Dealing With Trauma as a Nurse

No one ever talks about the trauma nurses experience. At least where I used to work. I recently left a job after three years in the trauma ICU, and I’m not going to lie; I feel a ton of relief.

I’ll never forget my first big trauma; it was controlled chaos, like being in a battle, listening to the provider’s commands, and carrying out the tasks diligently. Everyone working together like a well-oiled machine. After over an hour of resuscitation, despite all of our best efforts, the patient died. Within minutes we cleaned up the patient the best that we could, and our nurse manager softly shuffled the family back to see the patient. I think out of sheer fear of witnessing the pain, I put my head down and walked out of the room with the other nurses to give the family time and space. I quickly realized that everyone had dispersed, and no one was talking about what just happened. As if this is a normal thing to witness and experience as a human being. As if no one is emotionally affected by seeing a harsh death.

Over time, I found that even when no one talked about it out loud, people would admit their emotional pain if I brought it up privately. I’ve had countless coworkers tell me (privately) that they started to speak to a therapist about what they had seen since working on the unit. No one wants to admit that it IS not easy. We DO need space to process the trauma we see and experience daily. It is NOT normal. There needs to be space for grieving. 

There are people I worked with that seemed to “handle” these experiences better than others. I always wondered, do they get used to it? Does it not affect them as deeply? Is it true that I can’t handle it? Do I belong in the ICU? Maybe I’m just not an “ICU cowboy” looking for the next big trauma. You begin to question everything, and it can feel incredibly lonely.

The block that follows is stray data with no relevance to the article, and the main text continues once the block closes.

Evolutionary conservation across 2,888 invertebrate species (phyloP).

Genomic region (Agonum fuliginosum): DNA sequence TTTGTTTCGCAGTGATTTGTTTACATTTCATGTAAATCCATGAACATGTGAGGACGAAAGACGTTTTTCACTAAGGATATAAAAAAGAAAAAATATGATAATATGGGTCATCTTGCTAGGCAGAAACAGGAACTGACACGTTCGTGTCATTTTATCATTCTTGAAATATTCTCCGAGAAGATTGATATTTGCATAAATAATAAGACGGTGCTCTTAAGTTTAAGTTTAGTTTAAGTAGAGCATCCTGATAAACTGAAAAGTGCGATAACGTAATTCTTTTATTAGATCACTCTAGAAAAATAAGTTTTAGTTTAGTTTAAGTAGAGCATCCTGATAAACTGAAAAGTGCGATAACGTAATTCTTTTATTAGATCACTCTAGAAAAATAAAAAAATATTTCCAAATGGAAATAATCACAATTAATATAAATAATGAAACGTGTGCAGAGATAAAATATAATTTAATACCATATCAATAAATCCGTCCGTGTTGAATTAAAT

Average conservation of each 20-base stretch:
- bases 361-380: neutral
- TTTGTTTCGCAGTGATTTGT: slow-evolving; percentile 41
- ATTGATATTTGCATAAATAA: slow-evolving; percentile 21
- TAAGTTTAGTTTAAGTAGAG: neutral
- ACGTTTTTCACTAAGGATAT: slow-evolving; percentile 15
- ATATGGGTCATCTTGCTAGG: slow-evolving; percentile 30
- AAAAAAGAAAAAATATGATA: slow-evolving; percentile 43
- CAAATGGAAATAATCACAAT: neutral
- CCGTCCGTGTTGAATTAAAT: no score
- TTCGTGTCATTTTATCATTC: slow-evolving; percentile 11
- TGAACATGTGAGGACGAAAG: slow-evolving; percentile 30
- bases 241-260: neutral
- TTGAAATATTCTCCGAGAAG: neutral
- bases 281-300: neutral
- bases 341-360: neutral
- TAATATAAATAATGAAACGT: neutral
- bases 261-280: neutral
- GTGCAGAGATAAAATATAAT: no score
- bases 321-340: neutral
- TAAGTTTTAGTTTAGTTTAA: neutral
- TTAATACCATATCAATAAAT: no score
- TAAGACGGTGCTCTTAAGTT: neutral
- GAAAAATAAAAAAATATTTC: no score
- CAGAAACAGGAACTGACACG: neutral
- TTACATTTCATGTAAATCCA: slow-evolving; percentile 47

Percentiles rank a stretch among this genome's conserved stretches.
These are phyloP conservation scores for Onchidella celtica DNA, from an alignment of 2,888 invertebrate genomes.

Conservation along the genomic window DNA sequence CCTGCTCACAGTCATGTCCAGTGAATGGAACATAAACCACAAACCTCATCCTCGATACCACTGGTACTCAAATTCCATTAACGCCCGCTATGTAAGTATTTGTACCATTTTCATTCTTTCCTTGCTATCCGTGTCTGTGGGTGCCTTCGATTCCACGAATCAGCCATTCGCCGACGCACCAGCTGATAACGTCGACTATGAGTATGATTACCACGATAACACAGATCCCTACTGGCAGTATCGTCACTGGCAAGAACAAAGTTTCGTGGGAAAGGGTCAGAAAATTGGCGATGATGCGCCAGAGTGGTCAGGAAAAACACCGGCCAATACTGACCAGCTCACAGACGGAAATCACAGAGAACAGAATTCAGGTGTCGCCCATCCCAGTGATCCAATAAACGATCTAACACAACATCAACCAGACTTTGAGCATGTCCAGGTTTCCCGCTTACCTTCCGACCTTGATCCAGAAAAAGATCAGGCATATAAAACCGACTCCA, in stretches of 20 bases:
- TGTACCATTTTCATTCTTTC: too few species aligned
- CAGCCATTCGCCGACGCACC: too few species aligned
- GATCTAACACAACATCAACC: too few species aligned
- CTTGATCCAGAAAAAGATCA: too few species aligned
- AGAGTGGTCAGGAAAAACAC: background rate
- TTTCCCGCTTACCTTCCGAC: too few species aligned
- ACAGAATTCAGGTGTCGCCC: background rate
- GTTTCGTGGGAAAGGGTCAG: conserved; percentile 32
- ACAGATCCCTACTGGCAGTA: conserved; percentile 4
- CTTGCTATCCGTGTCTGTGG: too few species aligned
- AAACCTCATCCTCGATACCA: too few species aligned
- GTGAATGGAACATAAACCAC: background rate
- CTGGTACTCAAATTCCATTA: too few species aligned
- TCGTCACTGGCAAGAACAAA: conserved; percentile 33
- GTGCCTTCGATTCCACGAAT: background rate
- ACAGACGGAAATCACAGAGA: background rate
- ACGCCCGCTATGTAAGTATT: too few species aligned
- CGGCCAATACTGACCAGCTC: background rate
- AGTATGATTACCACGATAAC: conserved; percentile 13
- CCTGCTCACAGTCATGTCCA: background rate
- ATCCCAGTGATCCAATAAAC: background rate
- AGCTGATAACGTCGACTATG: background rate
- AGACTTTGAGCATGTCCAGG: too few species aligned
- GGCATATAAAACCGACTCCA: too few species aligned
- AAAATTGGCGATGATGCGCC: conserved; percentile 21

Over time, I began to feel more confident in my ability to care for a big trauma. I learned to turn into a machine and be present for the patient and block out anything unnecessary. BUT, I can also admit that when the trauma pager went off, I could feel my heart beating in my ears—scared of what I might have to see. Scared of what I might deal with after the fact, even things that I didn’t realize would affect me at the moment—fear of what else could permanently traumatize me or have dreams about for weeks.

There’s a reason there’s so much turnover of nurses in the ICU setting. You get burnt out emotionally and physically over time, and after three years in the ICU, I can confidently say that it was time for me to go. I recently read a post by a nurse where she talked about the feeling of guilt nurses get leaving a unit as if we owe ourselves to that unit. We stay because we feel like we have to continue to bear the exhaustion, getting yelled at by patients and their families, unsafe staff ratios, kicked and punched, and all of that with no recognition or acknowledgment from management. 

It was extremely important for me to leave; for myself and my family. Now I can be present in the way I want to be and not be mentally bogged down. It didn’t feel worth it anymore. The moment I realized I didn’t NEED that job and that leaving didn’t mean I failed as a nurse, I left. That’s the beauty of nursing, and you can acquire skills from heart failure to trauma to insurance claims and still be a nurse. You can still be valuable and necessary. 

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